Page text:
Last week I mentioned a kid whose nickname was Grasshopper (see “Trophies or Crowns?”) that played on my church baseball team. He lived in the Terrace Apartments, a low-income housing project that was across the street from our church on Crump Boulevard in Memphis. My family was not wealthy, and I would say most of the families in our church were not wealthy. But from the perspective of the kids that lived in the Terraces, we were wealthy.
It was not uncommon to meet a kid from the Terraces in Sunday school. I always kept my distance from them because I lacked the maturity to treat them as equals. They just seemed different than “we suburbanites” were, and I wasn’t sure I wanted to be associated with them. I was only about ten years old, and had heard stories of families in the Terraces that were affected by parents who were alcoholics, or who had no jobs and were living on welfare and food stamps. They just couldn’t be trusted.
One afternoon, one of the kids from the Terraces invited a group of us boys over to his apartment for homemade ice cream. It may have been our baseball team or Sunday school class, I don’t remember. But homemade ice cream! Now that was something to break the barrier. I loved homemade ice cream, and would do just about anything to have some. So, some of us went, and a couple of dads came along with us. We met the kid’s dad, who was outside turning the crank on the ice cream freezer. He was cordial, but I was afraid of him. I figured he probably beat his wife and kids or something.
We took turns turning the crank, and as the ice cream froze, it became harder and harder to turn. Finally, when even the dad couldn’t crank it anymore, it was pronounced ready. Man, I couldn’t wait to dig my spoon into some homemade vanilla ice cream! It would be so cold and sweet and good. But as I put the first spoonful in my mouth, I could hardly keep myself from spitting it out. Powdered milk! They had ruined my homemade ice cream with powdered milk!
I didn’t say anything to the kid or to his dad, but I couldn’t wait to get out of there. Not only did they live in the projects, they made homemade ice cream with powdered milk. There had to be something wrong with them. We eventually left, and I don’t think I ever went back to the Terraces.
As an adult, I now understand that they were offering something special to us. It was probably a great sacrifice for their family to even make powdered milk ice cream. I’ve experienced similar situations on mission trips, when the villagers have made great sacrifices to feed us. My first tendency often is to refrain from what they are offering. But then I realize that they have sacrificed and offered me their very best.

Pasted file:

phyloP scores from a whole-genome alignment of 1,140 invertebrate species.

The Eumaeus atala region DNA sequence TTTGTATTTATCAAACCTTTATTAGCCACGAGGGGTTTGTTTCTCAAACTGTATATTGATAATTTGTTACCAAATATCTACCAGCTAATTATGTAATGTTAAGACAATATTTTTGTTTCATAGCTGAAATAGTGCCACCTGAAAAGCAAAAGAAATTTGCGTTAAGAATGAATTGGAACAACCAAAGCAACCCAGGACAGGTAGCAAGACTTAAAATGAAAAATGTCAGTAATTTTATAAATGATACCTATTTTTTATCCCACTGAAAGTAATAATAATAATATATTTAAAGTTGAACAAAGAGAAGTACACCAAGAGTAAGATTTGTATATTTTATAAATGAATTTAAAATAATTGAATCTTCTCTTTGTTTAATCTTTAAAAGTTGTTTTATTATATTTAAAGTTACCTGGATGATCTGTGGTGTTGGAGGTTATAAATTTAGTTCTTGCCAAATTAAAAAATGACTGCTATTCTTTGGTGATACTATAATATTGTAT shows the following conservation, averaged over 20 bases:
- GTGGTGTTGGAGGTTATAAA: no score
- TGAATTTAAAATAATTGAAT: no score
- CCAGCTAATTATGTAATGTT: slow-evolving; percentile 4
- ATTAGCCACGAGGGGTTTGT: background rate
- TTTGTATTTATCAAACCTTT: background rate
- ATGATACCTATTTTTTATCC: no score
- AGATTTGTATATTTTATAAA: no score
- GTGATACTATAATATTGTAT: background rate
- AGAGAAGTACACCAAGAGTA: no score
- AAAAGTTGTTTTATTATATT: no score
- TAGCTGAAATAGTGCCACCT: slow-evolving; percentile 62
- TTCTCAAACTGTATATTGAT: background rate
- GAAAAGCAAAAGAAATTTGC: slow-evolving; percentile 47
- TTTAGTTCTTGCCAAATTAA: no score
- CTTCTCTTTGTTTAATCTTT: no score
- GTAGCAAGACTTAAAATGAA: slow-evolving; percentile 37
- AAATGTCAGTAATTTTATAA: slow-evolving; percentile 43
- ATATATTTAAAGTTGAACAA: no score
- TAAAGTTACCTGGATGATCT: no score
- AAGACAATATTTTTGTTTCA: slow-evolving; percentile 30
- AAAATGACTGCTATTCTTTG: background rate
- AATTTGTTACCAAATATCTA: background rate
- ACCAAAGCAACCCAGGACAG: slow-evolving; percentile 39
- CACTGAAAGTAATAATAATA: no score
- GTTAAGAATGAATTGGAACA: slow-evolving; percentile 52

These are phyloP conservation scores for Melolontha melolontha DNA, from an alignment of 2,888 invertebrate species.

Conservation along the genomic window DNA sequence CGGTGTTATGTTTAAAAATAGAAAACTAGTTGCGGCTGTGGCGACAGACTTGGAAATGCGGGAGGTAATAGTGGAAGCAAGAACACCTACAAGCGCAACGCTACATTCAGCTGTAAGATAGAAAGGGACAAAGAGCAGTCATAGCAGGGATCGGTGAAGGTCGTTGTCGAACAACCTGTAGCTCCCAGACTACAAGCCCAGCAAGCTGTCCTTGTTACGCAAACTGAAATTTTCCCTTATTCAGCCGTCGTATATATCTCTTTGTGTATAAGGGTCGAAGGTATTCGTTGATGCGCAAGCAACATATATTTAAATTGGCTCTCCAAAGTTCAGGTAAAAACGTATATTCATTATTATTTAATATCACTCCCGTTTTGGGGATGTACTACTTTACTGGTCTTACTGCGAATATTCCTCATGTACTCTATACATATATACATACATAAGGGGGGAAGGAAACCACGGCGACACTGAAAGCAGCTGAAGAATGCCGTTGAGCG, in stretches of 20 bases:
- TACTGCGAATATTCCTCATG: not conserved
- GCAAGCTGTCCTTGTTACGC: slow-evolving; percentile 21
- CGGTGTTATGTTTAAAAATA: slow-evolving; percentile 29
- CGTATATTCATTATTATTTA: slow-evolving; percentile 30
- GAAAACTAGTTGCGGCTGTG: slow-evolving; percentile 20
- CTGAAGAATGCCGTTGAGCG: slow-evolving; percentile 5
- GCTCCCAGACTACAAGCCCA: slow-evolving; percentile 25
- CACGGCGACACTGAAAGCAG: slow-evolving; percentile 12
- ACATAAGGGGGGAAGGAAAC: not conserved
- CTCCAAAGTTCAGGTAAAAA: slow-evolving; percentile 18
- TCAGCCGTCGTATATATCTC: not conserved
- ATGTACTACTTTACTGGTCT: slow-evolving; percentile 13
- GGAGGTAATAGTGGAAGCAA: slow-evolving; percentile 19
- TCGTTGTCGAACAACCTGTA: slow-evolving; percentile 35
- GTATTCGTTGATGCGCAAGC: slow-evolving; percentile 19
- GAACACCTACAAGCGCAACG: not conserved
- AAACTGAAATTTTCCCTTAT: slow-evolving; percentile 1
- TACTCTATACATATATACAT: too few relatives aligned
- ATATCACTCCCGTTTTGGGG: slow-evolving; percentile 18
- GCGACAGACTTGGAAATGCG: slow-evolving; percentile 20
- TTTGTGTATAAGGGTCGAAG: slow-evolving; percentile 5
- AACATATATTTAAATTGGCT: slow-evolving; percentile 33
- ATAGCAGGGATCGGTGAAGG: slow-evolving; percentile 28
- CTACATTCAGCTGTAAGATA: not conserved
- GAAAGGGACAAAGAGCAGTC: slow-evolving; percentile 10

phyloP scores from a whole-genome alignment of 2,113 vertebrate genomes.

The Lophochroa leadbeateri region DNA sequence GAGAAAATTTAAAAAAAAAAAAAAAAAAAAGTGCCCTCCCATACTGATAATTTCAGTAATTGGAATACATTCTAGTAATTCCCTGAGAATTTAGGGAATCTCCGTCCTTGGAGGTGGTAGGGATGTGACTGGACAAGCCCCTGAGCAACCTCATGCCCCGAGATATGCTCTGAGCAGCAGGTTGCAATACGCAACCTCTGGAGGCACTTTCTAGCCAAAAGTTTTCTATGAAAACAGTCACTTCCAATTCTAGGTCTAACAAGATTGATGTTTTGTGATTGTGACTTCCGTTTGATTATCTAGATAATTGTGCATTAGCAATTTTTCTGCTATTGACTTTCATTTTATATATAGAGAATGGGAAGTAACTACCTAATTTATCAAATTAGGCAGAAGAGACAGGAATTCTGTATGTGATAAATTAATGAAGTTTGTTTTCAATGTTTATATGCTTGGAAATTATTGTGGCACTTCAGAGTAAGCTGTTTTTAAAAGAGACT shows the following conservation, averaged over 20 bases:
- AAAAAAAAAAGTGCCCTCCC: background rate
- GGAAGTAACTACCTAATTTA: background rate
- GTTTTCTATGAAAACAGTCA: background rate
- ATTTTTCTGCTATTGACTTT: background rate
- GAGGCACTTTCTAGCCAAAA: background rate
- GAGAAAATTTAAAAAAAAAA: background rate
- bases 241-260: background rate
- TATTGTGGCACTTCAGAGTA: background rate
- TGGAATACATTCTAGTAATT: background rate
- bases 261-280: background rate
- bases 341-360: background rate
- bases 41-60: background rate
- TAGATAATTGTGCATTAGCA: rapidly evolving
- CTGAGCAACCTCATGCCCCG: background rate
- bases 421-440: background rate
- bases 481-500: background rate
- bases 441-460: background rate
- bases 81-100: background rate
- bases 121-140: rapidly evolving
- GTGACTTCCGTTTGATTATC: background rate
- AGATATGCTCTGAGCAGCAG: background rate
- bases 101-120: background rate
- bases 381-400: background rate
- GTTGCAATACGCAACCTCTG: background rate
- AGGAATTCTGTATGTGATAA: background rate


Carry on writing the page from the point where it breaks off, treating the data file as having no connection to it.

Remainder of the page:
God has blessed us tremendously. Most of us have everything we need and more. Even when we feel like we’re struggling, we often have everything we need. We just don’t have everything we want. If those that are truly living in poverty can be generous with what they have, we, who have been so richly blessed, can certainly be generous too. These verses caught my attention this weekend:
“As for the rich in this present age, charge them not to be haughty, nor to set their hopes on the uncertainty of riches, but on God, who richly provides us with everything to enjoy. They are to do good, to be rich in good works, to be generous and ready to share, thus storing up treasure for themselves as a good foundation for the future, so that they may take hold of that which is truly life.” I Timothy 6:17-19 ESV
Wow, that is awesome, Joel!!! You should compile all of these into a book, a real book, with a hard cover and pages!!! It could be like The Daily Bread, that we grew up on and still use to this day, something people could pick up and use to get a daily dose of Godly spiritual insight!! I remember learning to READ from The Daily Bread!!! It could be like a Joel's Daily Bread or something like that!!! :)ReplyDelete
Thanks Janice! I remember reading those at breakfast before school. Those were some great stories. Who knows, I just may publish a book one of these days.ReplyDelete